The Dodd-Frank Act Analysis

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The Federal Reserve made emergency loans to the big companies in order to prevent large banks from failing when their investors frightened. With the stock market crashing, on October 3, 2008, President George Bush signed the Troubled Asset Relief Program into law. TARP used 250 billion dollars of federal money to “bail out” the banks, and later automakers including General Electric. Government-working accountants reviewed large Wall Street banks’ balance sheets and disclosed to the public which were sound in order to instill more confidence within investors. In January of 2009, Congress launched the American Recovery and Reinvestment Act. The act invested in programs such as Head Start, as well as many construction projects, in order to…show more content…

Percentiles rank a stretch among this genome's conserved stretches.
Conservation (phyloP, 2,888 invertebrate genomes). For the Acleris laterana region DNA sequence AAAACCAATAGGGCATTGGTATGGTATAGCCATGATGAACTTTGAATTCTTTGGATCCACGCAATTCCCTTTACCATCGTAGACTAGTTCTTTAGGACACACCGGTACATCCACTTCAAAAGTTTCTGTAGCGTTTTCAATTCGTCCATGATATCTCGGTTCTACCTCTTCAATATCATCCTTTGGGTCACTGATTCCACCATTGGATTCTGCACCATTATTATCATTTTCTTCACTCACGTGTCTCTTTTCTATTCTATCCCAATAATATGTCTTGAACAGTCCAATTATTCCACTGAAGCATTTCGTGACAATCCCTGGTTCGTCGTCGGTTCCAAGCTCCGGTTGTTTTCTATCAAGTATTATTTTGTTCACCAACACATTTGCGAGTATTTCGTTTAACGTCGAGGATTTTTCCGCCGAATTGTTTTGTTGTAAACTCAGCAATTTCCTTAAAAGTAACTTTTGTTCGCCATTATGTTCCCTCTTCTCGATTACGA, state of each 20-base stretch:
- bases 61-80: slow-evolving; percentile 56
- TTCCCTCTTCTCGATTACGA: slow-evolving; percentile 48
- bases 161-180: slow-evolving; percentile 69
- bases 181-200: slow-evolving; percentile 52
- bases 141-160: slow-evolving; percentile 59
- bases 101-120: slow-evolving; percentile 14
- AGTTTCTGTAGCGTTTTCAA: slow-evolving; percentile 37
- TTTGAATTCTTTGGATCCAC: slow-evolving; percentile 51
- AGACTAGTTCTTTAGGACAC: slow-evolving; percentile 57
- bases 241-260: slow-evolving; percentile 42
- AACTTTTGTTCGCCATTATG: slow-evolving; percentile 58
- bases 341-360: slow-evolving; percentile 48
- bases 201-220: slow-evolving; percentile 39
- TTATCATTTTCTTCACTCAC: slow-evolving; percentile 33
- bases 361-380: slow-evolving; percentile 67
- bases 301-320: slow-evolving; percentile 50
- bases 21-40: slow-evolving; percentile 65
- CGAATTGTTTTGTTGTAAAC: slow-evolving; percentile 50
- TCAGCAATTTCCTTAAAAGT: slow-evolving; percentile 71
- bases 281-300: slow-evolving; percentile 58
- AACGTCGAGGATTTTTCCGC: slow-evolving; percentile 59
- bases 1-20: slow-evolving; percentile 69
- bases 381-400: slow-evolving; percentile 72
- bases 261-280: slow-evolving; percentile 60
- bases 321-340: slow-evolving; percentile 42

An analysis of the issue shows that the automatization of jobs will eventually lead to mass unemployment, with many of those jobless workers unequipped to adapt to the new, advanced demands of a field, and unable to transition into another field. We have already seen a decrease in jobs due to automation. Since 2000, the United States has lost 5 million factory jobs, while from 2006 to 2013, manufacturing grew by 17.6% (roughly 2.2% a year). 88% of those jobs were lost due to “productivity growth,” cites a study by Ball State University. The study also found that all sectors grew in terms of productivity by at least 32% from 1998 to 2012 when adjusted for inflation, with computer and electronic products rising 829%. In fact, the researchers found: “If 2000-levels of productivity are applied to 2010-levels of production, the U.S. would have required 20.9 million manufacturing workers instead of the 12.1 million actually employed.” In summary, due to companies’ expenditures in automation and software, the output per U.S. manufacturing worker has doubled over the past two decades. Indeed, “the real robotics revolution is ready to begin,” according to the Boston Consulting Group, who predict “the share of tasks that are performed by robots will rise from a global average of around 10% across all manufacturing industries
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